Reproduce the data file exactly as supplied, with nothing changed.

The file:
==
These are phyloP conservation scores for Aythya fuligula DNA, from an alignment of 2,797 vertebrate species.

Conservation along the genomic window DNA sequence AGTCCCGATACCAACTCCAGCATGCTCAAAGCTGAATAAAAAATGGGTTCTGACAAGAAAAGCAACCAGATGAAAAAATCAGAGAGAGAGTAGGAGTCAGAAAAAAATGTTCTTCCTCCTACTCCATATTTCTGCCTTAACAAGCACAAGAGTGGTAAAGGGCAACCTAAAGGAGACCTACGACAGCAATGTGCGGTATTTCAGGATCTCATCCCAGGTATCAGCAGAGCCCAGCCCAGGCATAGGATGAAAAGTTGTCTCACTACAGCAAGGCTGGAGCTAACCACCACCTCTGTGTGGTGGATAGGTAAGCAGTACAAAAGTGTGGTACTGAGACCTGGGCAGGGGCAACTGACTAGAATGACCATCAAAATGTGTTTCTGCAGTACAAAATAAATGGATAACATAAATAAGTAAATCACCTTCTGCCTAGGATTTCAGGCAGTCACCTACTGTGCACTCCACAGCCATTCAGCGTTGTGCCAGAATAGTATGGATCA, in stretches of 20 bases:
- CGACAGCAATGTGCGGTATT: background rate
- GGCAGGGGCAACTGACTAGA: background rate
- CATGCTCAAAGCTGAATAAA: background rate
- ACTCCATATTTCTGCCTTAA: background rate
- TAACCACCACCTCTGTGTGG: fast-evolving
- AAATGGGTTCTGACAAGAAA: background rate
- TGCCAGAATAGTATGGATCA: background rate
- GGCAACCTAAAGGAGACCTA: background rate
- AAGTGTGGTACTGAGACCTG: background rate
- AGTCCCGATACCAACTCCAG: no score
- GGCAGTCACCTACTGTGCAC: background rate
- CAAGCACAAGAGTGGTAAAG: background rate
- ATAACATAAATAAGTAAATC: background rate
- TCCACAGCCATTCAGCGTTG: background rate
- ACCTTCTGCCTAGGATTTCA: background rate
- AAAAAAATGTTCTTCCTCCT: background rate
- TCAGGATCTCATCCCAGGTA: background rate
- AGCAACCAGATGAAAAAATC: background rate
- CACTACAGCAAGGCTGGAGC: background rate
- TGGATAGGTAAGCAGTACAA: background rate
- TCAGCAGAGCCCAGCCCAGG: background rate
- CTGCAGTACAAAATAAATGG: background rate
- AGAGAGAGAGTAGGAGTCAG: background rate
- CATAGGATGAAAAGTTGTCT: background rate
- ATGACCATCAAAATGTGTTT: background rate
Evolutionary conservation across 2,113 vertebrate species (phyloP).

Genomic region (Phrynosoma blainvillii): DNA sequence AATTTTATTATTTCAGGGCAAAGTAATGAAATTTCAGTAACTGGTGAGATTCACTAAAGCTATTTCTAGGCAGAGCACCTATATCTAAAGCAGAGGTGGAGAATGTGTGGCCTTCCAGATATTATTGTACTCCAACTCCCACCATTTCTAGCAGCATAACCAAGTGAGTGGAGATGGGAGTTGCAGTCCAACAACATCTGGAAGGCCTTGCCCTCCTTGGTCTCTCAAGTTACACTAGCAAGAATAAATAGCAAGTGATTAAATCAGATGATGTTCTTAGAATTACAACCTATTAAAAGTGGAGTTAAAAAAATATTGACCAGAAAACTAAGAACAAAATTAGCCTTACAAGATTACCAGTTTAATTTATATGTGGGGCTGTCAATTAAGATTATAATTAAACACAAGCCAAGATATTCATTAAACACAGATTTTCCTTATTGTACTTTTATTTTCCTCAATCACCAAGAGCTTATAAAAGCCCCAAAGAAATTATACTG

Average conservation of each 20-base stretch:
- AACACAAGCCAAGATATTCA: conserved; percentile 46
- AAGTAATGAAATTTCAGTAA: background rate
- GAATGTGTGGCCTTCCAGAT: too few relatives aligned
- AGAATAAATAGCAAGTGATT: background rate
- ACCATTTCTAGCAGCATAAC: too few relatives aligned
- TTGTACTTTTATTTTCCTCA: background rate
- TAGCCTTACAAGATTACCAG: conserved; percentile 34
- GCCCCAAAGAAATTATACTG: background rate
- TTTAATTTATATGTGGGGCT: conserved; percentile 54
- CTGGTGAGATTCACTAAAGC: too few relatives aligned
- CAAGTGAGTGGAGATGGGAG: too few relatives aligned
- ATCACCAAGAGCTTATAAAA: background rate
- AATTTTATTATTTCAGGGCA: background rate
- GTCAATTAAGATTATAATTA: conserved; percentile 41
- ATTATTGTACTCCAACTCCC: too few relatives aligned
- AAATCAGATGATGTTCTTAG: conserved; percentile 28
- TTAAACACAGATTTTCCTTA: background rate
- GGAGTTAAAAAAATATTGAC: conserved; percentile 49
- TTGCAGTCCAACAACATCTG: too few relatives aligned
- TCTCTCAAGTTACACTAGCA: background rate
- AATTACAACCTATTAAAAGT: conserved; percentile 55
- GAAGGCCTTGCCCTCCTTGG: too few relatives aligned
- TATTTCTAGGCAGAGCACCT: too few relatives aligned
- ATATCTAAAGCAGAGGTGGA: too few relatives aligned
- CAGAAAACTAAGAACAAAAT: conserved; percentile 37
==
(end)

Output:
These are phyloP conservation scores for Aythya fuligula DNA, from an alignment of 2,797 vertebrate species.

Conservation along the genomic window DNA sequence AGTCCCGATACCAACTCCAGCATGCTCAAAGCTGAATAAAAAATGGGTTCTGACAAGAAAAGCAACCAGATGAAAAAATCAGAGAGAGAGTAGGAGTCAGAAAAAAATGTTCTTCCTCCTACTCCATATTTCTGCCTTAACAAGCACAAGAGTGGTAAAGGGCAACCTAAAGGAGACCTACGACAGCAATGTGCGGTATTTCAGGATCTCATCCCAGGTATCAGCAGAGCCCAGCCCAGGCATAGGATGAAAAGTTGTCTCACTACAGCAAGGCTGGAGCTAACCACCACCTCTGTGTGGTGGATAGGTAAGCAGTACAAAAGTGTGGTACTGAGACCTGGGCAGGGGCAACTGACTAGAATGACCATCAAAATGTGTTTCTGCAGTACAAAATAAATGGATAACATAAATAAGTAAATCACCTTCTGCCTAGGATTTCAGGCAGTCACCTACTGTGCACTCCACAGCCATTCAGCGTTGTGCCAGAATAGTATGGATCA, in stretches of 20 bases:
- CGACAGCAATGTGCGGTATT: background rate
- GGCAGGGGCAACTGACTAGA: background rate
- CATGCTCAAAGCTGAATAAA: background rate
- ACTCCATATTTCTGCCTTAA: background rate
- TAACCACCACCTCTGTGTGG: fast-evolving
- AAATGGGTTCTGACAAGAAA: background rate
- TGCCAGAATAGTATGGATCA: background rate
- GGCAACCTAAAGGAGACCTA: background rate
- AAGTGTGGTACTGAGACCTG: background rate
- AGTCCCGATACCAACTCCAG: no score
- GGCAGTCACCTACTGTGCAC: background rate
- CAAGCACAAGAGTGGTAAAG: background rate
- ATAACATAAATAAGTAAATC: background rate
- TCCACAGCCATTCAGCGTTG: background rate
- ACCTTCTGCCTAGGATTTCA: background rate
- AAAAAAATGTTCTTCCTCCT: background rate
- TCAGGATCTCATCCCAGGTA: background rate
- AGCAACCAGATGAAAAAATC: background rate
- CACTACAGCAAGGCTGGAGC: background rate
- TGGATAGGTAAGCAGTACAA: background rate
- TCAGCAGAGCCCAGCCCAGG: background rate
- CTGCAGTACAAAATAAATGG: background rate
- AGAGAGAGAGTAGGAGTCAG: background rate
- CATAGGATGAAAAGTTGTCT: background rate
- ATGACCATCAAAATGTGTTT: background rate
Evolutionary conservation across 2,113 vertebrate species (phyloP).

Genomic region (Phrynosoma blainvillii): DNA sequence AATTTTATTATTTCAGGGCAAAGTAATGAAATTTCAGTAACTGGTGAGATTCACTAAAGCTATTTCTAGGCAGAGCACCTATATCTAAAGCAGAGGTGGAGAATGTGTGGCCTTCCAGATATTATTGTACTCCAACTCCCACCATTTCTAGCAGCATAACCAAGTGAGTGGAGATGGGAGTTGCAGTCCAACAACATCTGGAAGGCCTTGCCCTCCTTGGTCTCTCAAGTTACACTAGCAAGAATAAATAGCAAGTGATTAAATCAGATGATGTTCTTAGAATTACAACCTATTAAAAGTGGAGTTAAAAAAATATTGACCAGAAAACTAAGAACAAAATTAGCCTTACAAGATTACCAGTTTAATTTATATGTGGGGCTGTCAATTAAGATTATAATTAAACACAAGCCAAGATATTCATTAAACACAGATTTTCCTTATTGTACTTTTATTTTCCTCAATCACCAAGAGCTTATAAAAGCCCCAAAGAAATTATACTG

Average conservation of each 20-base stretch:
- AACACAAGCCAAGATATTCA: conserved; percentile 46
- AAGTAATGAAATTTCAGTAA: background rate
- GAATGTGTGGCCTTCCAGAT: too few relatives aligned
- AGAATAAATAGCAAGTGATT: background rate
- ACCATTTCTAGCAGCATAAC: too few relatives aligned
- TTGTACTTTTATTTTCCTCA: background rate
- TAGCCTTACAAGATTACCAG: conserved; percentile 34
- GCCCCAAAGAAATTATACTG: background rate
- TTTAATTTATATGTGGGGCT: conserved; percentile 54
- CTGGTGAGATTCACTAAAGC: too few relatives aligned
- CAAGTGAGTGGAGATGGGAG: too few relatives aligned
- ATCACCAAGAGCTTATAAAA: background rate
- AATTTTATTATTTCAGGGCA: background rate
- GTCAATTAAGATTATAATTA: conserved; percentile 41
- ATTATTGTACTCCAACTCCC: too few relatives aligned
- AAATCAGATGATGTTCTTAG: conserved; percentile 28
- TTAAACACAGATTTTCCTTA: background rate
- GGAGTTAAAAAAATATTGAC: conserved; percentile 49
- TTGCAGTCCAACAACATCTG: too few relatives aligned
- TCTCTCAAGTTACACTAGCA: background rate
- AATTACAACCTATTAAAAGT: conserved; percentile 55
- GAAGGCCTTGCCCTCCTTGG: too few relatives aligned
- TATTTCTAGGCAGAGCACCT: too few relatives aligned
- ATATCTAAAGCAGAGGTGGA: too few relatives aligned
- CAGAAAACTAAGAACAAAAT: conserved; percentile 37